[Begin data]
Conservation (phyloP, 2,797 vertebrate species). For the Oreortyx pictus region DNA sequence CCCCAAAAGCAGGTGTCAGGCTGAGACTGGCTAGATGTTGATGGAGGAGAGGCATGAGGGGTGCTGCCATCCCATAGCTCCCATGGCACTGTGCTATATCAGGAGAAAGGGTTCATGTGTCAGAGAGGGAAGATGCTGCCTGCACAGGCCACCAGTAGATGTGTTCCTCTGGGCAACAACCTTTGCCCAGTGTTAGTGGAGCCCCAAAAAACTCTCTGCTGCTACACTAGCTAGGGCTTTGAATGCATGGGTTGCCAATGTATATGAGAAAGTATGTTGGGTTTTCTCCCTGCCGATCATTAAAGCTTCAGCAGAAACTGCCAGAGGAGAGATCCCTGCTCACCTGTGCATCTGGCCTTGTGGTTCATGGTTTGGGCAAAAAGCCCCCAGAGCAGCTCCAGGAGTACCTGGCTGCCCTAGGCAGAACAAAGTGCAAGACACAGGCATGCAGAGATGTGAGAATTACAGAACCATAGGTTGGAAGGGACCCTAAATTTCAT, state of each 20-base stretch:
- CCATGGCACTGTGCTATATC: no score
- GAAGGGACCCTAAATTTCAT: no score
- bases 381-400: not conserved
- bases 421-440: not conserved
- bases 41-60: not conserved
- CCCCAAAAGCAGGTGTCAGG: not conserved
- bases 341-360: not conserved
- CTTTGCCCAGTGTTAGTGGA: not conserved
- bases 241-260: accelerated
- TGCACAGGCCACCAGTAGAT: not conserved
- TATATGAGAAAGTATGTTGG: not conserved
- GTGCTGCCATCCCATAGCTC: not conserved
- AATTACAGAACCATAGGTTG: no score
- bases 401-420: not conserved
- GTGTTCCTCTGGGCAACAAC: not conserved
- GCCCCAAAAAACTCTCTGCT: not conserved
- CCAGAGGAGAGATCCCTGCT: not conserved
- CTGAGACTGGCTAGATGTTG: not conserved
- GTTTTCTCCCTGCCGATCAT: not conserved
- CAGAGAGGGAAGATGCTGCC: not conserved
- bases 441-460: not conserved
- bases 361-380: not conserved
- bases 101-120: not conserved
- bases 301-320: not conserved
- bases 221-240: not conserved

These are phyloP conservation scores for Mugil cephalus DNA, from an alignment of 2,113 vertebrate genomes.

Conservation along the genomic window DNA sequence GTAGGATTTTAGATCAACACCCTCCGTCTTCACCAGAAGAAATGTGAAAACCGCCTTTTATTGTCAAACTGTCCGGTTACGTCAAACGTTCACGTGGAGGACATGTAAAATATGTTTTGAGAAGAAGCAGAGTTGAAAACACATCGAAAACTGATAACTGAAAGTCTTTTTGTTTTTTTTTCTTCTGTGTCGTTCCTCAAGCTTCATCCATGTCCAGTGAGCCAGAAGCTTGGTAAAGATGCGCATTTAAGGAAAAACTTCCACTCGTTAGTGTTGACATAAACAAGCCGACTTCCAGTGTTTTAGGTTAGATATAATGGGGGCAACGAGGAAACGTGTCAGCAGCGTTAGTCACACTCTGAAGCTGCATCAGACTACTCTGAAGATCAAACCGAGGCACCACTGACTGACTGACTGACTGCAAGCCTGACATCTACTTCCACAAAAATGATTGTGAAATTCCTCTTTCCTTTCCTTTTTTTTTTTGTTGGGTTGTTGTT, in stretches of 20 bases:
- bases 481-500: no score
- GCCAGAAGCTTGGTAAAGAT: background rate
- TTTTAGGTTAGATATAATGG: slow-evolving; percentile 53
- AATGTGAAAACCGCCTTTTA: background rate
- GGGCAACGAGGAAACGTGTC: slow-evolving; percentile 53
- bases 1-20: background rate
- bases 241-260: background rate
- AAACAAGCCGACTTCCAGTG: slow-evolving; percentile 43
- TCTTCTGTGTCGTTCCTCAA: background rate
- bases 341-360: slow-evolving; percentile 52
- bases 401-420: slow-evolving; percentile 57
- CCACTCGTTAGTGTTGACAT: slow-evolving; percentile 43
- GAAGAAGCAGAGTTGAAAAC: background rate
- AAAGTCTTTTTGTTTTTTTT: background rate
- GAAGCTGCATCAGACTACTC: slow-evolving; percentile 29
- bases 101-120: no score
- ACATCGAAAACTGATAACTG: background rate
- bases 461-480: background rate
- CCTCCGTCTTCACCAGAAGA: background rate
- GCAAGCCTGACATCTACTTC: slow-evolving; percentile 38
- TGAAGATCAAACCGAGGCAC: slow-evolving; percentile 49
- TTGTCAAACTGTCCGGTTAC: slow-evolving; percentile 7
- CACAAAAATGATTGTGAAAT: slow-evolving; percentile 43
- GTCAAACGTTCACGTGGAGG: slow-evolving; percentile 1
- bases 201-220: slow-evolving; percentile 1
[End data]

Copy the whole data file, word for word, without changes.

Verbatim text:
Conservation (phyloP, 2,797 vertebrate species). For the Oreortyx pictus region DNA sequence CCCCAAAAGCAGGTGTCAGGCTGAGACTGGCTAGATGTTGATGGAGGAGAGGCATGAGGGGTGCTGCCATCCCATAGCTCCCATGGCACTGTGCTATATCAGGAGAAAGGGTTCATGTGTCAGAGAGGGAAGATGCTGCCTGCACAGGCCACCAGTAGATGTGTTCCTCTGGGCAACAACCTTTGCCCAGTGTTAGTGGAGCCCCAAAAAACTCTCTGCTGCTACACTAGCTAGGGCTTTGAATGCATGGGTTGCCAATGTATATGAGAAAGTATGTTGGGTTTTCTCCCTGCCGATCATTAAAGCTTCAGCAGAAACTGCCAGAGGAGAGATCCCTGCTCACCTGTGCATCTGGCCTTGTGGTTCATGGTTTGGGCAAAAAGCCCCCAGAGCAGCTCCAGGAGTACCTGGCTGCCCTAGGCAGAACAAAGTGCAAGACACAGGCATGCAGAGATGTGAGAATTACAGAACCATAGGTTGGAAGGGACCCTAAATTTCAT, state of each 20-base stretch:
- CCATGGCACTGTGCTATATC: no score
- GAAGGGACCCTAAATTTCAT: no score
- bases 381-400: not conserved
- bases 421-440: not conserved
- bases 41-60: not conserved
- CCCCAAAAGCAGGTGTCAGG: not conserved
- bases 341-360: not conserved
- CTTTGCCCAGTGTTAGTGGA: not conserved
- bases 241-260: accelerated
- TGCACAGGCCACCAGTAGAT: not conserved
- TATATGAGAAAGTATGTTGG: not conserved
- GTGCTGCCATCCCATAGCTC: not conserved
- AATTACAGAACCATAGGTTG: no score
- bases 401-420: not conserved
- GTGTTCCTCTGGGCAACAAC: not conserved
- GCCCCAAAAAACTCTCTGCT: not conserved
- CCAGAGGAGAGATCCCTGCT: not conserved
- CTGAGACTGGCTAGATGTTG: not conserved
- GTTTTCTCCCTGCCGATCAT: not conserved
- CAGAGAGGGAAGATGCTGCC: not conserved
- bases 441-460: not conserved
- bases 361-380: not conserved
- bases 101-120: not conserved
- bases 301-320: not conserved
- bases 221-240: not conserved

These are phyloP conservation scores for Mugil cephalus DNA, from an alignment of 2,113 vertebrate genomes.

Conservation along the genomic window DNA sequence GTAGGATTTTAGATCAACACCCTCCGTCTTCACCAGAAGAAATGTGAAAACCGCCTTTTATTGTCAAACTGTCCGGTTACGTCAAACGTTCACGTGGAGGACATGTAAAATATGTTTTGAGAAGAAGCAGAGTTGAAAACACATCGAAAACTGATAACTGAAAGTCTTTTTGTTTTTTTTTCTTCTGTGTCGTTCCTCAAGCTTCATCCATGTCCAGTGAGCCAGAAGCTTGGTAAAGATGCGCATTTAAGGAAAAACTTCCACTCGTTAGTGTTGACATAAACAAGCCGACTTCCAGTGTTTTAGGTTAGATATAATGGGGGCAACGAGGAAACGTGTCAGCAGCGTTAGTCACACTCTGAAGCTGCATCAGACTACTCTGAAGATCAAACCGAGGCACCACTGACTGACTGACTGACTGCAAGCCTGACATCTACTTCCACAAAAATGATTGTGAAATTCCTCTTTCCTTTCCTTTTTTTTTTTGTTGGGTTGTTGTT, in stretches of 20 bases:
- bases 481-500: no score
- GCCAGAAGCTTGGTAAAGAT: background rate
- TTTTAGGTTAGATATAATGG: slow-evolving; percentile 53
- AATGTGAAAACCGCCTTTTA: background rate
- GGGCAACGAGGAAACGTGTC: slow-evolving; percentile 53
- bases 1-20: background rate
- bases 241-260: background rate
- AAACAAGCCGACTTCCAGTG: slow-evolving; percentile 43
- TCTTCTGTGTCGTTCCTCAA: background rate
- bases 341-360: slow-evolving; percentile 52
- bases 401-420: slow-evolving; percentile 57
- CCACTCGTTAGTGTTGACAT: slow-evolving; percentile 43
- GAAGAAGCAGAGTTGAAAAC: background rate
- AAAGTCTTTTTGTTTTTTTT: background rate
- GAAGCTGCATCAGACTACTC: slow-evolving; percentile 29
- bases 101-120: no score
- ACATCGAAAACTGATAACTG: background rate
- bases 461-480: background rate
- CCTCCGTCTTCACCAGAAGA: background rate
- GCAAGCCTGACATCTACTTC: slow-evolving; percentile 38
- TGAAGATCAAACCGAGGCAC: slow-evolving; percentile 49
- TTGTCAAACTGTCCGGTTAC: slow-evolving; percentile 7
- CACAAAAATGATTGTGAAAT: slow-evolving; percentile 43
- GTCAAACGTTCACGTGGAGG: slow-evolving; percentile 1
- bases 201-220: slow-evolving; percentile 1